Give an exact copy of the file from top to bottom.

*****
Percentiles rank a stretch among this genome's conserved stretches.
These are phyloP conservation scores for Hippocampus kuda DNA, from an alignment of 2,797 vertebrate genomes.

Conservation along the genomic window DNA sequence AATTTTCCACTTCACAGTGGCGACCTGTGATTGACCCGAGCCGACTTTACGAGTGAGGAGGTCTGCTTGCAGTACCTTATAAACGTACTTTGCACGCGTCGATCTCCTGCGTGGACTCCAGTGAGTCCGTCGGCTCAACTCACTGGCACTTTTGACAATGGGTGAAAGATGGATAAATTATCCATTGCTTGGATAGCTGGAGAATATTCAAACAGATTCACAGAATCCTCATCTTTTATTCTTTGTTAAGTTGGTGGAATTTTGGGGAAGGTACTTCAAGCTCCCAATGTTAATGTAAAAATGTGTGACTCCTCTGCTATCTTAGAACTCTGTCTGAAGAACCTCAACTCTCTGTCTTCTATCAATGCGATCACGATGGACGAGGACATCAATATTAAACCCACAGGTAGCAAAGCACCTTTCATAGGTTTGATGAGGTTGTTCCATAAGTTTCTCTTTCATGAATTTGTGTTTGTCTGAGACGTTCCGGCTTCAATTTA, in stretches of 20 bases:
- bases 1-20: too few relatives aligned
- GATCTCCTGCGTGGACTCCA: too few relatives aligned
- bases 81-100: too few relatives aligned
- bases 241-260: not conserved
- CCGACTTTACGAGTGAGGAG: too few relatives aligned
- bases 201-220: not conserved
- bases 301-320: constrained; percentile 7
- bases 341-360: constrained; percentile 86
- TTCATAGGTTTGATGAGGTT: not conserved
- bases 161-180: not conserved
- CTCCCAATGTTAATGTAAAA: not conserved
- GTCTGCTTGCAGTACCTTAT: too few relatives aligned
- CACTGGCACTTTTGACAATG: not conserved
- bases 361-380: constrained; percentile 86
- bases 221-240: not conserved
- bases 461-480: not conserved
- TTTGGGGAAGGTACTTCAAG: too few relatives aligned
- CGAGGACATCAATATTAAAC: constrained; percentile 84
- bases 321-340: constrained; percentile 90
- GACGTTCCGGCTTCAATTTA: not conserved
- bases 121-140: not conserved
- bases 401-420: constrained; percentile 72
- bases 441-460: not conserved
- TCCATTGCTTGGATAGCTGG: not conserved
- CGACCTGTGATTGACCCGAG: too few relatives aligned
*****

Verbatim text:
Percentiles rank a stretch among this genome's conserved stretches.
These are phyloP conservation scores for Hippocampus kuda DNA, from an alignment of 2,797 vertebrate genomes.

Conservation along the genomic window DNA sequence AATTTTCCACTTCACAGTGGCGACCTGTGATTGACCCGAGCCGACTTTACGAGTGAGGAGGTCTGCTTGCAGTACCTTATAAACGTACTTTGCACGCGTCGATCTCCTGCGTGGACTCCAGTGAGTCCGTCGGCTCAACTCACTGGCACTTTTGACAATGGGTGAAAGATGGATAAATTATCCATTGCTTGGATAGCTGGAGAATATTCAAACAGATTCACAGAATCCTCATCTTTTATTCTTTGTTAAGTTGGTGGAATTTTGGGGAAGGTACTTCAAGCTCCCAATGTTAATGTAAAAATGTGTGACTCCTCTGCTATCTTAGAACTCTGTCTGAAGAACCTCAACTCTCTGTCTTCTATCAATGCGATCACGATGGACGAGGACATCAATATTAAACCCACAGGTAGCAAAGCACCTTTCATAGGTTTGATGAGGTTGTTCCATAAGTTTCTCTTTCATGAATTTGTGTTTGTCTGAGACGTTCCGGCTTCAATTTA, in stretches of 20 bases:
- bases 1-20: too few relatives aligned
- GATCTCCTGCGTGGACTCCA: too few relatives aligned
- bases 81-100: too few relatives aligned
- bases 241-260: not conserved
- CCGACTTTACGAGTGAGGAG: too few relatives aligned
- bases 201-220: not conserved
- bases 301-320: constrained; percentile 7
- bases 341-360: constrained; percentile 86
- TTCATAGGTTTGATGAGGTT: not conserved
- bases 161-180: not conserved
- CTCCCAATGTTAATGTAAAA: not conserved
- GTCTGCTTGCAGTACCTTAT: too few relatives aligned
- CACTGGCACTTTTGACAATG: not conserved
- bases 361-380: constrained; percentile 86
- bases 221-240: not conserved
- bases 461-480: not conserved
- TTTGGGGAAGGTACTTCAAG: too few relatives aligned
- CGAGGACATCAATATTAAAC: constrained; percentile 84
- bases 321-340: constrained; percentile 90
- GACGTTCCGGCTTCAATTTA: not conserved
- bases 121-140: not conserved
- bases 401-420: constrained; percentile 72
- bases 441-460: not conserved
- TCCATTGCTTGGATAGCTGG: not conserved
- CGACCTGTGATTGACCCGAG: too few relatives aligned